Csm Davis

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Thanks Jeff.

That's a lot to digest. I'd been looking at retail 37" prices and decided other things were more cost effective. After your post, I've been reading up on milsurp 37" tires.

If I understand correctly, the H1 wheels will work fine on the M1010 rear axle, but require 2" steel spacers or dually hubs or recentered wheels on the front. Recentering is beyond my skills, and buying recentered seems pricey. Is there a disadvantage to running these 2" spacers on the front? Is that enough to allow me to run stock H1 wheels on my M1010? (I understand a lift is required also.)
Those spacers are good for all 4 places on the truck, on my 1028 I don't need them for the rear but you might need them for the 1010 haven't gotten around to mounting the hmmwv wheels on my 1010 yet but I do need spacers on my 1031/1028 maintenance truck or they rub on the body. There are a lot of places that you can send your hmmwv wheels to get them recentered, I think http://stocktonwheel.com/
Would be my first choice. For the price I would go with the dually hub first, recentered wheels second, spacers last. Using the dually hubs will kill two birds with one stone, you get the space you need and complete rebuild of the axle at that time, saving on labor. The rear axle can also be changed around to get the correct width and rebuilt.

TH400 plus GearVendor vs 700R4 is another question. I've gotten different recommendations from different people on this. The TH400 plus GearVendor gives a final gear ration of 3.56, and 2422RPM @ 75MPH for a cost of about $3500. The 700R4 gives a final gear ratio of 3.42, and 2330RPM @ 75MPH for a cost of about $2400. Pretty close. The 700R4 has a lower first gear, which is good given the taller tires. I'm told the TH400 is more robust. I don't know which way to go on this one.
Just the TH400 and the 37" tires give me 3105RPM at 75MPH. I'm told that's on the high side for running the 6.2 all day on a long road trip. This truck will make lots of long road trips.
For mine I will go with the 700r4 with upgraded internals from the 4l65e, this should take care of any weakness the stock 700r4 had as built. The 700r4 was stock on the civilian 6.2 blazer so if she needs repair a stealership will be looking at a stock type setup and any good transmission shop will feel right at home. The 400 is a good transmission but needs an overdrive which is why they made the 4l80e but I don't want a computer and I have had a GearVendor and won't waste my money again, they have many downsides, cost, increased heating of the 400, length, strength, and the worst in my mind is a limited list of places that can and will work on them. In the end you want a stronger transmission and you can build a stronger 400 but a built 700r4 is stronger than the stock 400 in the truck and gives you better gearing.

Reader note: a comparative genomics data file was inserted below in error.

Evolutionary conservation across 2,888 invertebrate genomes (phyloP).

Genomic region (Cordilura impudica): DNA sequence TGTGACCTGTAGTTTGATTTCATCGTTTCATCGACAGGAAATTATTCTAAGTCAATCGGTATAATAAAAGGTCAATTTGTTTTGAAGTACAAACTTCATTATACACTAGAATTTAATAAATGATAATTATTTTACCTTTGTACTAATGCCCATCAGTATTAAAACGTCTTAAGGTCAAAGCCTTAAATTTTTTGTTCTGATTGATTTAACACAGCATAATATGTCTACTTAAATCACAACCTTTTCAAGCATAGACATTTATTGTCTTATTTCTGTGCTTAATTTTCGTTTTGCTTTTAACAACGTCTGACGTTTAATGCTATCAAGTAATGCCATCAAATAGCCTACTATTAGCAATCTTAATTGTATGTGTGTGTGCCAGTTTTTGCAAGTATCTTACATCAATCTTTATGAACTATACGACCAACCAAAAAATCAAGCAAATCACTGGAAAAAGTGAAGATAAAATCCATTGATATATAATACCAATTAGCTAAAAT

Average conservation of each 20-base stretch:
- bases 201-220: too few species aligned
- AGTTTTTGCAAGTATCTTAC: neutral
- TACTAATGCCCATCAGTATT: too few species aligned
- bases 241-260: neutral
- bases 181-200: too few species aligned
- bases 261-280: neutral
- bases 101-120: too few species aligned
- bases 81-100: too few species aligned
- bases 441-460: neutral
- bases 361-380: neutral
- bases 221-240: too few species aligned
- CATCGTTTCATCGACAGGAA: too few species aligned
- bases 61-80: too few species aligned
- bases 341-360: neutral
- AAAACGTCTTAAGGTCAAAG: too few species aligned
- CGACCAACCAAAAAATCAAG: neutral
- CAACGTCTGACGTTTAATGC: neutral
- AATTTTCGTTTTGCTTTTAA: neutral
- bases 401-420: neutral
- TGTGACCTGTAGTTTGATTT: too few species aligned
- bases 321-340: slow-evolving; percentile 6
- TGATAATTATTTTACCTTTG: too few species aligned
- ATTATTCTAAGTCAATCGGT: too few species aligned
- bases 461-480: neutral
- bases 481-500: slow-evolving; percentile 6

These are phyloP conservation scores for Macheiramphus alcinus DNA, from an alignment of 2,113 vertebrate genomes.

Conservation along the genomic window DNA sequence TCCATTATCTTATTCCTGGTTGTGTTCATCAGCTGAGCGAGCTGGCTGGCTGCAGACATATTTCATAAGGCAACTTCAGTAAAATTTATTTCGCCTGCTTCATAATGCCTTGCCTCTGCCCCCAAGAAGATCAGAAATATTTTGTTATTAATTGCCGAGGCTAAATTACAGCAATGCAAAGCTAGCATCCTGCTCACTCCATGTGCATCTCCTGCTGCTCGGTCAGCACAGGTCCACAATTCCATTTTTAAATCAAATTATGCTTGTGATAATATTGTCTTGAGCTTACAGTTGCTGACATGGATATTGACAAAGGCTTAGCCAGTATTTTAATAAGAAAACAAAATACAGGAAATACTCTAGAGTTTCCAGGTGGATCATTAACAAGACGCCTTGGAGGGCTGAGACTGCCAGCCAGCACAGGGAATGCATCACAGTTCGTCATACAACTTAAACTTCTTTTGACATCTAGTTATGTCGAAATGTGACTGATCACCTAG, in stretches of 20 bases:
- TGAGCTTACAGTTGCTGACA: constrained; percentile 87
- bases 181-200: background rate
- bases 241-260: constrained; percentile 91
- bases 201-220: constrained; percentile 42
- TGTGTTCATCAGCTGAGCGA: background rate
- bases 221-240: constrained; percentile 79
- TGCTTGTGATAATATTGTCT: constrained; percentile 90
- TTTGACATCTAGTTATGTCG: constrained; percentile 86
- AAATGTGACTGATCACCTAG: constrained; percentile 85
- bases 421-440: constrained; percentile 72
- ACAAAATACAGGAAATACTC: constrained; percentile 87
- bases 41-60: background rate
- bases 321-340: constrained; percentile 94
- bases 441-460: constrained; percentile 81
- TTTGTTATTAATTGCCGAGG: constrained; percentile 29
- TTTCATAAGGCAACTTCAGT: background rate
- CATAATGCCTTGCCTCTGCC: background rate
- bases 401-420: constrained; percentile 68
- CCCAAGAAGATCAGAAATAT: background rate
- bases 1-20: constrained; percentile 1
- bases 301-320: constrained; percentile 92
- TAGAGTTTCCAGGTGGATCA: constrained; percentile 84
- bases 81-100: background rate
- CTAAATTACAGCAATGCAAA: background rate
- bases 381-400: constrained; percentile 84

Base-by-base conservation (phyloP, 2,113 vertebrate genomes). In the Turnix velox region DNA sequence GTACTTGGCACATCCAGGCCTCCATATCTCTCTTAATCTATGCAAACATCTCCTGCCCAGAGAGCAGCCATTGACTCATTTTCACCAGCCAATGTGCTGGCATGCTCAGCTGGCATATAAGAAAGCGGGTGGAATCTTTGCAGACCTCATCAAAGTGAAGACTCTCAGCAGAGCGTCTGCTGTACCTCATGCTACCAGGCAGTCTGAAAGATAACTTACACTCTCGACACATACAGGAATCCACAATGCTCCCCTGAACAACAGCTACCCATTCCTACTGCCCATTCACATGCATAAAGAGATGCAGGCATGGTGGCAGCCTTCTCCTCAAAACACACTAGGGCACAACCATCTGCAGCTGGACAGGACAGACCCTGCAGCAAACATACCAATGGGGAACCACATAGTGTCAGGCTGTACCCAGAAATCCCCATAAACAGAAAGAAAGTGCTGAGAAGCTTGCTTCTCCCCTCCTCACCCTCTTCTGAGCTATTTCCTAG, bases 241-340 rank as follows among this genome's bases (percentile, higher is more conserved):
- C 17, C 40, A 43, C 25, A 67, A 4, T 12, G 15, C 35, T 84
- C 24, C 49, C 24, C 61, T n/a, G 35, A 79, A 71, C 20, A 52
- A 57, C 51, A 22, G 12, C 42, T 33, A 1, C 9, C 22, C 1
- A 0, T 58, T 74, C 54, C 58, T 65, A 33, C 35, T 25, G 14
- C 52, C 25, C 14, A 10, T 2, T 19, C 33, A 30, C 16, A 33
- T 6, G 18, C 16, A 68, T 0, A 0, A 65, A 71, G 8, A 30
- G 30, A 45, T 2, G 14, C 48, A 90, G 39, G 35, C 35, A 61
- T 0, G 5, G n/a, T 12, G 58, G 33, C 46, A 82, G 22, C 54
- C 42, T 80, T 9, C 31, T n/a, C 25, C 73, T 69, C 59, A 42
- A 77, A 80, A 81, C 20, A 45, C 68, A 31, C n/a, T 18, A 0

For the winch, I was planning on one she can plug into the receiver hitch when off-roading. When driving through highway salt, it can live inside the box. I'll probably install a front receiver hitch for it, but if she needs a winch I expect her to nearly always be going backwards. The front would probably only be used for pulling someone else out, I hope.
Okay so that sounds great for you or me but let's be honest for a second you need a good 9-12,000 lbs winch, we are manly men and would blow out a hernia before we would admit that moving that winch is more than we can do. Now that said I have big, tall, strong, beautiful girls that take after me, I am 6'8" 330 lbs but I am not going to have one of them or me have to move a 200 lbs winch to get unstuck. Instead I am going to have one in front and rear and will teach her to wash and oil the whole truck, they need to get under them for visual inspections weekly anyway. Teach her good maintenance skills now and she will always have a ride.

For comms, she has a Delorme that gives her the ability to text from anywhere. The roof panel is a great idea. I hadn't thought of that.

Thanks for your guidance. If your daughter ever takes a road trip to Wyoming, maybe our girls could get together for coffee and to compare rides.
Sounds good, if you go with the 1010 or even something else post up some pictures and feel free to ask me anything, I will give you my biased opinion every time, no such thing as an unbiased opinion, we all base decisions on our past experiences.
 

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I agree a 200 lb winch is not portable. I was looking at this one, that weighs 80 lbs and pulls 10,000 lbs. 70 lbs is what the Military considers "man portable". I figure mounting the winch on the back can be part of the on-road to off-road transition, along with adjusting the air in the tires and making sure everything is secure. Better to do it on dry, level ground rather than when stuck in goo.

I suppose I could build some sort of protected shelter for the winch in the space formerly occupied by the spare tire. Proper ventilation and protection from salt will be an interesting design challenge.

I'll dig into the "built" 700R4, and follow up on you re-centering recommendation. Thanks.